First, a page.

Hearing loss is a natural part of the aging process, but it can also be a sign of an underlying medical condition.
If you are experiencing gradual hearing loss, it’s time to see either an audiologist or an otolaryngologist, also called an ear, nose and throat (ENT) physician.
Audiologists help prevent, diagnose and treat typical hearing and balance disorders for people of all ages. ENTs treat more profound types of hearing loss caused by, among other things, inner ear or sinus infections, trauma or benign tumors in the head or neck.
As Brooke Davidson, AuD, an audiologist with Baptist ENT Specialists, explained, audiologists are experts who deal specifically with hearing while ENTs deal with medical problems of the ear and a wide range of head and neck conditions.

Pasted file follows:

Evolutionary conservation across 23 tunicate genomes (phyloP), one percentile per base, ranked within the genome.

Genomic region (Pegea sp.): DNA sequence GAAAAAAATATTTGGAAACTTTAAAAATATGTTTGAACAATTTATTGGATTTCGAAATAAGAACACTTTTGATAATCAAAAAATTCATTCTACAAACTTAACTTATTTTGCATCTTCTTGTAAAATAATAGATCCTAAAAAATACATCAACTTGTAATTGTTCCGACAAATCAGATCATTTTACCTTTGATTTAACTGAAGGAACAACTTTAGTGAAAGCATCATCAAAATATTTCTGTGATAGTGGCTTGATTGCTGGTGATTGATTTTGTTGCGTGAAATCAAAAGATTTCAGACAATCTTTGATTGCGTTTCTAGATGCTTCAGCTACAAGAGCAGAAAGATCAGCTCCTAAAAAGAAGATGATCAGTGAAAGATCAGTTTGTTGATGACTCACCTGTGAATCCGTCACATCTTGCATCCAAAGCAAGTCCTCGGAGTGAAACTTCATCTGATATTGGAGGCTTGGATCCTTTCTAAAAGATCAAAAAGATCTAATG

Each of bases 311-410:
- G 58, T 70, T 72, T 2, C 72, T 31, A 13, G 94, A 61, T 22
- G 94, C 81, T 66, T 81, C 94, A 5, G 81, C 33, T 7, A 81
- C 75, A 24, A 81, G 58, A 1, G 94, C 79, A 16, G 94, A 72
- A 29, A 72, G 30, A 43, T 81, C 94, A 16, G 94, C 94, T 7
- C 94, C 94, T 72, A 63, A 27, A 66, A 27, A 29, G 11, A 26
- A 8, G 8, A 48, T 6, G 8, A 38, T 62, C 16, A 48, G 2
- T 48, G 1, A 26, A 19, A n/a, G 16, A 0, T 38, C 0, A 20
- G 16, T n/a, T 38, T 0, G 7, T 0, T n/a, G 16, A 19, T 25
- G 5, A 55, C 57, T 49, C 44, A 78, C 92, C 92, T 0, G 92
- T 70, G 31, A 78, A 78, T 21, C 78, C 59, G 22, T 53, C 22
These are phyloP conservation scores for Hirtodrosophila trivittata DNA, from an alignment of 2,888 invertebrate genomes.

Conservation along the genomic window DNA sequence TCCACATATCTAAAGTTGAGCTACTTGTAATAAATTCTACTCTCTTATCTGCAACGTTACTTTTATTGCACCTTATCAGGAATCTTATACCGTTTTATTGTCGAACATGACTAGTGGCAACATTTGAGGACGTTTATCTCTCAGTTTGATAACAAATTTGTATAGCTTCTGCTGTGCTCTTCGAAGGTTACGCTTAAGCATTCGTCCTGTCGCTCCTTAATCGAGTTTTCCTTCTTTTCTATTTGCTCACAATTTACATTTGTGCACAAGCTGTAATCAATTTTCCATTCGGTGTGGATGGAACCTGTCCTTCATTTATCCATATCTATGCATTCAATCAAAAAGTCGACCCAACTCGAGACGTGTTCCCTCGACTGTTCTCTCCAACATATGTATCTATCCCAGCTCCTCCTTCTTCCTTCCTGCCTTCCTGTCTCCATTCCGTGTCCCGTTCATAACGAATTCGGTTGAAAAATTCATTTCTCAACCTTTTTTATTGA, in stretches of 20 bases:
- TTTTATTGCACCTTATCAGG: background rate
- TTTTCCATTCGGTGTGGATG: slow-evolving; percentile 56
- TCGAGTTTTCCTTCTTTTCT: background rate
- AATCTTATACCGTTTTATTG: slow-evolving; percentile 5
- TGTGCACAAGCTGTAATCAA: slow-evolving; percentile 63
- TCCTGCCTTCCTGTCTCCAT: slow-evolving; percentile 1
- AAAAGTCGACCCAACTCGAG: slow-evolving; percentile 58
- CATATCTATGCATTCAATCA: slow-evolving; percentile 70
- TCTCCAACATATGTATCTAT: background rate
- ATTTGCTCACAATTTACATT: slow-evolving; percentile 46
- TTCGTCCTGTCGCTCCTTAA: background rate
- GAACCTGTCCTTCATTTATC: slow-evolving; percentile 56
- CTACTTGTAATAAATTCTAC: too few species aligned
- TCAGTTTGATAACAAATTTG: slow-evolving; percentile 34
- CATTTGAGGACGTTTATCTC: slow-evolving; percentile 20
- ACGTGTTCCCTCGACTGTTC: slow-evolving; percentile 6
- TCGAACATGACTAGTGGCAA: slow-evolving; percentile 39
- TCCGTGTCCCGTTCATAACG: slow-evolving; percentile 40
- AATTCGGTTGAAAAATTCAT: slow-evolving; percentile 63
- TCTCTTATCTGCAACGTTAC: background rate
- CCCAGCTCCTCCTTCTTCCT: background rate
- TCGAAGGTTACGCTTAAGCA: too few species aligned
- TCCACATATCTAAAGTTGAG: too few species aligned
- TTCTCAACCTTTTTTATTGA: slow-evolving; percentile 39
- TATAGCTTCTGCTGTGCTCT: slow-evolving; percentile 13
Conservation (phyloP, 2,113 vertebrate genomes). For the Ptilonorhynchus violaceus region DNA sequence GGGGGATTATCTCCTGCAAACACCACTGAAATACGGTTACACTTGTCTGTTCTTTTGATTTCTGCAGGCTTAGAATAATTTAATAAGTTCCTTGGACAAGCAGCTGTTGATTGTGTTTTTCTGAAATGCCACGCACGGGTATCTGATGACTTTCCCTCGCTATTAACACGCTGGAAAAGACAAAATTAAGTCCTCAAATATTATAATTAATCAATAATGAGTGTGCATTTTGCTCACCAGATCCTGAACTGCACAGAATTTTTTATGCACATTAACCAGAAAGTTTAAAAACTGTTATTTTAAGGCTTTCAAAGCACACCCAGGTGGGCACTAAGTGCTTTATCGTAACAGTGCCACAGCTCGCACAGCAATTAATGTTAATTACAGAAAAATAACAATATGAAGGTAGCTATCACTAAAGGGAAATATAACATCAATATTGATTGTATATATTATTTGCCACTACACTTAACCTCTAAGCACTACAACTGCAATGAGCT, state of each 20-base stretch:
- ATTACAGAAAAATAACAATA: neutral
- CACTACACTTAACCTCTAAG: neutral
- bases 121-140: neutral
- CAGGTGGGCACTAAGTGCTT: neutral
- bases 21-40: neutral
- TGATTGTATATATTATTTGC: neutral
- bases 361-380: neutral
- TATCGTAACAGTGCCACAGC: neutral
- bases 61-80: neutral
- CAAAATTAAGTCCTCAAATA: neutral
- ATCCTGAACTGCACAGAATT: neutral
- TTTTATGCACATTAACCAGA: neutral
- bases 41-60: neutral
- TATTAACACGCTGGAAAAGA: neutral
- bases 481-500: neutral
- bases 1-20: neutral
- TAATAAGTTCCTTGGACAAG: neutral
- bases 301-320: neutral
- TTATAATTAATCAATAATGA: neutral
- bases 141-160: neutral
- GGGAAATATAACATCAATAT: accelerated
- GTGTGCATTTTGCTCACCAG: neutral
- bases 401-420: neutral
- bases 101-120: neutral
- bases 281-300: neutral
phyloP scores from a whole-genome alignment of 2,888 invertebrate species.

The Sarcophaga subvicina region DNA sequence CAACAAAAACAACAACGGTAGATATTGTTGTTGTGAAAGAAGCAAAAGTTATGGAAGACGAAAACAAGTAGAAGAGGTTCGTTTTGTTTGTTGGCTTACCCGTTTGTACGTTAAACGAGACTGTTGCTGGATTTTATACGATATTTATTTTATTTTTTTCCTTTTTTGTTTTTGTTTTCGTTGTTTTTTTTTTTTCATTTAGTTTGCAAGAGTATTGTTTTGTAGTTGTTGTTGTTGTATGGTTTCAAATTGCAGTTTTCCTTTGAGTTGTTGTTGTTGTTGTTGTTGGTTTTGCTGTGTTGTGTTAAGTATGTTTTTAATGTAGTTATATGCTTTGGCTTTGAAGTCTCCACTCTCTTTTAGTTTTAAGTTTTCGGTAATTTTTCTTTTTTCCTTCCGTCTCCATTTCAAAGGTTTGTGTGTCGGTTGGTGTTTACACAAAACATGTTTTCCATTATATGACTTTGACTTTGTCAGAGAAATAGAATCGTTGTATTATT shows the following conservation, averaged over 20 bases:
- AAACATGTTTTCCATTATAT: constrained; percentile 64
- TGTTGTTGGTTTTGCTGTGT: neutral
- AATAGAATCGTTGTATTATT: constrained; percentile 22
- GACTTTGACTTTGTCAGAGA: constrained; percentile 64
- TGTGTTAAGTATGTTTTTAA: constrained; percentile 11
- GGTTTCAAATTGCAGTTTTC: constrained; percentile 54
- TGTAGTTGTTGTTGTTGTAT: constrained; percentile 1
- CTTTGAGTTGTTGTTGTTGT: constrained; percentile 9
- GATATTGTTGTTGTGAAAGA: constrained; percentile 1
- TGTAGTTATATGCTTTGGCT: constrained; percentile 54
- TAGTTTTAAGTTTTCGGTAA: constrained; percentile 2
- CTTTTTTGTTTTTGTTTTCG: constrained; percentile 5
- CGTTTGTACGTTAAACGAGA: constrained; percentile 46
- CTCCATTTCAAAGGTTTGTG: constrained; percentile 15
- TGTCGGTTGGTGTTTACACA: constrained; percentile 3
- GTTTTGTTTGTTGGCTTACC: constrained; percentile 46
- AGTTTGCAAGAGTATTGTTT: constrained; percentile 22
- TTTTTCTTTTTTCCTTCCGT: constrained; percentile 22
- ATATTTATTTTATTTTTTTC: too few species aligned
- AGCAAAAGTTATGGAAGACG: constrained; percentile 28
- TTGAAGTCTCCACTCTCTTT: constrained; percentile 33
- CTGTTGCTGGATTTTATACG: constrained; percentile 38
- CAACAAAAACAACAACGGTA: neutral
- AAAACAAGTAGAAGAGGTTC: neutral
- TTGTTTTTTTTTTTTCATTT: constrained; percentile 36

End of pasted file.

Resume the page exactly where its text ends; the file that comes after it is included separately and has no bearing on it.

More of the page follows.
Defining the differences
While there are some similarities between the two auditory specialists, it’s important to know which one is right for your particular situation.
Here are some helpful hints:
A hearing test called an audiogram, which measures the sensitivity of a person’s hearing across a full range of speech, is a good place to start. The test is painless and takes about 30 minutes. An audiologist reviews the results and determines the patient’s degree of hearing loss.
If the audiologist is unable to determine the cause or it is beyond his or her treatment parameters, he or she will refer the patient to an ENT specialist.
“Rest assured, your otolaryngologist or audiologist will make the proper referral when necessary,” Davidson said.
If you or a loved one is suffering from hearing loss, the otolaryngologists and audiologists with Baptist ENT Specialists can help you understand the underlying cause and provide a personalized treatment plan. To schedule an appointment, call 904.202.3687.